Friday, July 10, 2015
Based on Basel II’s standard capital requirements for banks, these are required to hold 2.8 percent in capital when lending secured by mortgages on residential property and 8 percent when lending to SMEs and entrepreneurs.
That means that the adjusted for risk net margin paid by a residential borrower can be leveraged 35 times by the bank (100/2.8), while the same margin can only be leveraged 12.5 times (100/8) if paid by SMEs and entrepreneurs.
And that means banks can obtain much higher risk-adjusted returns on equity when lending secured by mortgages on residential property than when lending to SMEs and entrepreneurs.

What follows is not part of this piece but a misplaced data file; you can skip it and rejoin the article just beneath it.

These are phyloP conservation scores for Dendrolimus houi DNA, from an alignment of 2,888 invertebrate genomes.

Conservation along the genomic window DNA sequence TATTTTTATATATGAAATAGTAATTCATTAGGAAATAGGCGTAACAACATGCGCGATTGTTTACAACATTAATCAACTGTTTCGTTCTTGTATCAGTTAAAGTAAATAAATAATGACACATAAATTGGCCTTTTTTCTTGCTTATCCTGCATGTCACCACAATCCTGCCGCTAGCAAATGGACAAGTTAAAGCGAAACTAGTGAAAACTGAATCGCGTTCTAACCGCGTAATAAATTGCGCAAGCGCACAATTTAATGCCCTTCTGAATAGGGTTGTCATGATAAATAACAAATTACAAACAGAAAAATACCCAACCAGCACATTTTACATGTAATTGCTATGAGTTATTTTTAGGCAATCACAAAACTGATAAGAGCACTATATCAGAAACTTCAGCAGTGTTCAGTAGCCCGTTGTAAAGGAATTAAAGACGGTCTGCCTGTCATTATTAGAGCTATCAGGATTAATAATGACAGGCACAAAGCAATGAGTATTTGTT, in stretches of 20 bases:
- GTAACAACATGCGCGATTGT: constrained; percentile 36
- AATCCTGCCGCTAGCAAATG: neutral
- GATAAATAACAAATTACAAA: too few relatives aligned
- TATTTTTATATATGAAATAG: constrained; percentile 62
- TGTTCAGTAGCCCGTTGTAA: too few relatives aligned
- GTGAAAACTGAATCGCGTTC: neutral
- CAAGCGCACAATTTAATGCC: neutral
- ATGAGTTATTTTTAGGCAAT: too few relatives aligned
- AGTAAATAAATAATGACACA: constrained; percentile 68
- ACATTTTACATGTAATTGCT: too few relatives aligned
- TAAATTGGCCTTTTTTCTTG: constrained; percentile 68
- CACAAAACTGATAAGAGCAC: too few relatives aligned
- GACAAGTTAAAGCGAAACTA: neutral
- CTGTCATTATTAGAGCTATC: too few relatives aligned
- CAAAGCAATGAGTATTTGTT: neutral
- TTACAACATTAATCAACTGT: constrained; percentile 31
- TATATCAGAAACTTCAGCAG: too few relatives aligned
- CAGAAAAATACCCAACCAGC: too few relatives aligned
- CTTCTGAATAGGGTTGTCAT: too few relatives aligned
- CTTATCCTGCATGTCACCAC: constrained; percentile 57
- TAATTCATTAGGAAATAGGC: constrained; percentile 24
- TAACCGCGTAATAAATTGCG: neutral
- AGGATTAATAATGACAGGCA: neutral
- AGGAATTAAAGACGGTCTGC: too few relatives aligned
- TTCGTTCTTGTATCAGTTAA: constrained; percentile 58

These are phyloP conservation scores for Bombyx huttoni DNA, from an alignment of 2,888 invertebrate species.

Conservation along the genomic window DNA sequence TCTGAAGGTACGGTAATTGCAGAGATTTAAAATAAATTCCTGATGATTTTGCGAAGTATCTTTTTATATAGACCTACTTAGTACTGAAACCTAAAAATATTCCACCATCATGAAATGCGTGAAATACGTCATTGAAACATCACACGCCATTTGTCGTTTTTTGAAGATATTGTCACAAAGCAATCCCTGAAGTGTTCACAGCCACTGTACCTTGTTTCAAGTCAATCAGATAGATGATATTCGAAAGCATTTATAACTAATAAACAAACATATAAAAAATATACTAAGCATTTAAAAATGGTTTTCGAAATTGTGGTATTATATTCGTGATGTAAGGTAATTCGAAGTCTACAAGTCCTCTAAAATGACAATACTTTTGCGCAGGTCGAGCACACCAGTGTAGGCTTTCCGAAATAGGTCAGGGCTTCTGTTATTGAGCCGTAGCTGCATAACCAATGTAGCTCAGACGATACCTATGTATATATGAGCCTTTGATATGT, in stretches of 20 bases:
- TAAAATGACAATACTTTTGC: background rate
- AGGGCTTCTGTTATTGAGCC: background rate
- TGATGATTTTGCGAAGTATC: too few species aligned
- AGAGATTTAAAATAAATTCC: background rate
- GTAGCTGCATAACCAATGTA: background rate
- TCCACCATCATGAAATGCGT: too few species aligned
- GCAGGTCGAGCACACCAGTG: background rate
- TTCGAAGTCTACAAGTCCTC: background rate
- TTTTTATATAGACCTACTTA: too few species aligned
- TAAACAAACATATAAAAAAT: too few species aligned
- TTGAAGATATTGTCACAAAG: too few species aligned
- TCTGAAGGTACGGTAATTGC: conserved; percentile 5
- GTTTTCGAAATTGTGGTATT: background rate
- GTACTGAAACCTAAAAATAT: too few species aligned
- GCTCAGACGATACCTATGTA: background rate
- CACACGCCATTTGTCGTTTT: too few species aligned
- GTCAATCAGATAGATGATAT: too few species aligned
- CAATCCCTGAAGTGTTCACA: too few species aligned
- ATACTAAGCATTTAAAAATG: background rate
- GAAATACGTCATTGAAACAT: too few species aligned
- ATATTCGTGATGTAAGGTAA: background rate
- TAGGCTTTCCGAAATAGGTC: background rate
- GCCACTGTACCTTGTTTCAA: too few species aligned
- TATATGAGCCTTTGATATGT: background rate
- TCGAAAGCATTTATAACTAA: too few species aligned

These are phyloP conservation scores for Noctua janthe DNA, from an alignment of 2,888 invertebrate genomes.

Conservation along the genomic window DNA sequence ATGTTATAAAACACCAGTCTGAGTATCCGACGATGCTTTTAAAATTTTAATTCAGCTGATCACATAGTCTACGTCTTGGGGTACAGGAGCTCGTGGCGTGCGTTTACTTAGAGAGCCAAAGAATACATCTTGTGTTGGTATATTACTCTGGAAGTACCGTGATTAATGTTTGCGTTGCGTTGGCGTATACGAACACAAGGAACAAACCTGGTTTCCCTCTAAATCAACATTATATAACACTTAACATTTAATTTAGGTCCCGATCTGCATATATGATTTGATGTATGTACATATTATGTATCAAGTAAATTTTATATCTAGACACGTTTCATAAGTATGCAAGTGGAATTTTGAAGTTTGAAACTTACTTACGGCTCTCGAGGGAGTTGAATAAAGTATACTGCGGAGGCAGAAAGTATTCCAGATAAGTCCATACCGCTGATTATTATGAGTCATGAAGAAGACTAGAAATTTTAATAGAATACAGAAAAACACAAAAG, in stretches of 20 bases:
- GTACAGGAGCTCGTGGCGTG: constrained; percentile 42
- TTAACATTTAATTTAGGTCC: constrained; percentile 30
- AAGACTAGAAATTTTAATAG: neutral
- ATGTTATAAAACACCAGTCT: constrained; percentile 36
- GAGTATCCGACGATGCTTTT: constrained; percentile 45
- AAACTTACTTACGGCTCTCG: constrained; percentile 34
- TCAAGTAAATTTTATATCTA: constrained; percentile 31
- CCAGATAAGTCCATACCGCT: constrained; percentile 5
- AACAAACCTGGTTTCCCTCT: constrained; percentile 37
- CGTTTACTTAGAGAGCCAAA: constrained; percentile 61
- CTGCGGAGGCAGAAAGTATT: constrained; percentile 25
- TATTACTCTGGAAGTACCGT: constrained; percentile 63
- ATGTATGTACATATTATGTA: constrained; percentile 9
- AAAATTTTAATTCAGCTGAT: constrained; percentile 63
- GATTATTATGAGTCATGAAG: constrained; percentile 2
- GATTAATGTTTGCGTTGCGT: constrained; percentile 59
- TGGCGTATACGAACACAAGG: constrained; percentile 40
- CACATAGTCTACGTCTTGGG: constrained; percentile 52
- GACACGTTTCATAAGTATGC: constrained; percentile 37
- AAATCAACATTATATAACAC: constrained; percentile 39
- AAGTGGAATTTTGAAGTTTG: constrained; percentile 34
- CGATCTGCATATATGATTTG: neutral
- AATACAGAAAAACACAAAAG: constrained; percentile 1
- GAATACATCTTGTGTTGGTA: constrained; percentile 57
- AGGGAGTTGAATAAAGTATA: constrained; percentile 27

And that means that banks will find it much more interesting to finance residential property than to finance those who can help to create the jobs to help residential mortgages and utilities to be serviced.
That definitely sound skewed the wrong way. If I was the regulator I would much rather prefer banks financing more the creation of jobs, so that people could better afford to buy their homes with less financing… but that’s just little me.
“But building homes creates jobs?” Indeed, but once everyone has a home, and a mortgage to service, which diminishes their available income, where are our grandchildren to work?